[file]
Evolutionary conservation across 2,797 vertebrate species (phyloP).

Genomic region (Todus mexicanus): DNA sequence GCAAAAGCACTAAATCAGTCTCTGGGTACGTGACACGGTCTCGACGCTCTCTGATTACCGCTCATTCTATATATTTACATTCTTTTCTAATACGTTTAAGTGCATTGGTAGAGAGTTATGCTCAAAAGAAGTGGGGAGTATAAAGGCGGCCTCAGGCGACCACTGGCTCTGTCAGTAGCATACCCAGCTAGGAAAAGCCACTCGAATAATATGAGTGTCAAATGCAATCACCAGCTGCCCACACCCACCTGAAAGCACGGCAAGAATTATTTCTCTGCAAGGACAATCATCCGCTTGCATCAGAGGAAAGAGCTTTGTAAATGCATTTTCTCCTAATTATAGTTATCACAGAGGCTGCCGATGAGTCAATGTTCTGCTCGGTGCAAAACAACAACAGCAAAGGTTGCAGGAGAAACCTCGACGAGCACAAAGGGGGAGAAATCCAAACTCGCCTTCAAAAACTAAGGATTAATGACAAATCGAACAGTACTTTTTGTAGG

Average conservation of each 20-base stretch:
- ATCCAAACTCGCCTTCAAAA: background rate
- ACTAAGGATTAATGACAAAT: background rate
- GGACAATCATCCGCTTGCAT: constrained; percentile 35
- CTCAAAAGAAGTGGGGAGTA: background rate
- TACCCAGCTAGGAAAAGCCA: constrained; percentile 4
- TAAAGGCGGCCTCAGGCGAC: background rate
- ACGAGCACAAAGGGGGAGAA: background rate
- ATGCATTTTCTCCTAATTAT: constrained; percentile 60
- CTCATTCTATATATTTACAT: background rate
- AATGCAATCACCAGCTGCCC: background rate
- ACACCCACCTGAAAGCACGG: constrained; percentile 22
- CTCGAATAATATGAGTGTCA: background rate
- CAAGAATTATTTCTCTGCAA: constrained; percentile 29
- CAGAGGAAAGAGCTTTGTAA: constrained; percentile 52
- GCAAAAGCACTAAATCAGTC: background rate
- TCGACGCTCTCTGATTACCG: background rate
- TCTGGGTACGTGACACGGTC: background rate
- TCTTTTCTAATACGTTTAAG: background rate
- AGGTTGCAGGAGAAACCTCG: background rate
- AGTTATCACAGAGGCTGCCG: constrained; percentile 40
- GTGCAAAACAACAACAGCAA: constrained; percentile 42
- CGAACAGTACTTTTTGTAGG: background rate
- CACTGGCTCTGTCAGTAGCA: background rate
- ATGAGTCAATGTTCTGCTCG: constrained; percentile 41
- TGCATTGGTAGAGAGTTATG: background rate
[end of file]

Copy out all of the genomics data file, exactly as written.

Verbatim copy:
Evolutionary conservation across 2,797 vertebrate species (phyloP).

Genomic region (Todus mexicanus): DNA sequence GCAAAAGCACTAAATCAGTCTCTGGGTACGTGACACGGTCTCGACGCTCTCTGATTACCGCTCATTCTATATATTTACATTCTTTTCTAATACGTTTAAGTGCATTGGTAGAGAGTTATGCTCAAAAGAAGTGGGGAGTATAAAGGCGGCCTCAGGCGACCACTGGCTCTGTCAGTAGCATACCCAGCTAGGAAAAGCCACTCGAATAATATGAGTGTCAAATGCAATCACCAGCTGCCCACACCCACCTGAAAGCACGGCAAGAATTATTTCTCTGCAAGGACAATCATCCGCTTGCATCAGAGGAAAGAGCTTTGTAAATGCATTTTCTCCTAATTATAGTTATCACAGAGGCTGCCGATGAGTCAATGTTCTGCTCGGTGCAAAACAACAACAGCAAAGGTTGCAGGAGAAACCTCGACGAGCACAAAGGGGGAGAAATCCAAACTCGCCTTCAAAAACTAAGGATTAATGACAAATCGAACAGTACTTTTTGTAGG

Average conservation of each 20-base stretch:
- ATCCAAACTCGCCTTCAAAA: background rate
- ACTAAGGATTAATGACAAAT: background rate
- GGACAATCATCCGCTTGCAT: constrained; percentile 35
- CTCAAAAGAAGTGGGGAGTA: background rate
- TACCCAGCTAGGAAAAGCCA: constrained; percentile 4
- TAAAGGCGGCCTCAGGCGAC: background rate
- ACGAGCACAAAGGGGGAGAA: background rate
- ATGCATTTTCTCCTAATTAT: constrained; percentile 60
- CTCATTCTATATATTTACAT: background rate
- AATGCAATCACCAGCTGCCC: background rate
- ACACCCACCTGAAAGCACGG: constrained; percentile 22
- CTCGAATAATATGAGTGTCA: background rate
- CAAGAATTATTTCTCTGCAA: constrained; percentile 29
- CAGAGGAAAGAGCTTTGTAA: constrained; percentile 52
- GCAAAAGCACTAAATCAGTC: background rate
- TCGACGCTCTCTGATTACCG: background rate
- TCTGGGTACGTGACACGGTC: background rate
- TCTTTTCTAATACGTTTAAG: background rate
- AGGTTGCAGGAGAAACCTCG: background rate
- AGTTATCACAGAGGCTGCCG: constrained; percentile 40
- GTGCAAAACAACAACAGCAA: constrained; percentile 42
- CGAACAGTACTTTTTGTAGG: background rate
- CACTGGCTCTGTCAGTAGCA: background rate
- ATGAGTCAATGTTCTGCTCG: constrained; percentile 41
- TGCATTGGTAGAGAGTTATG: background rate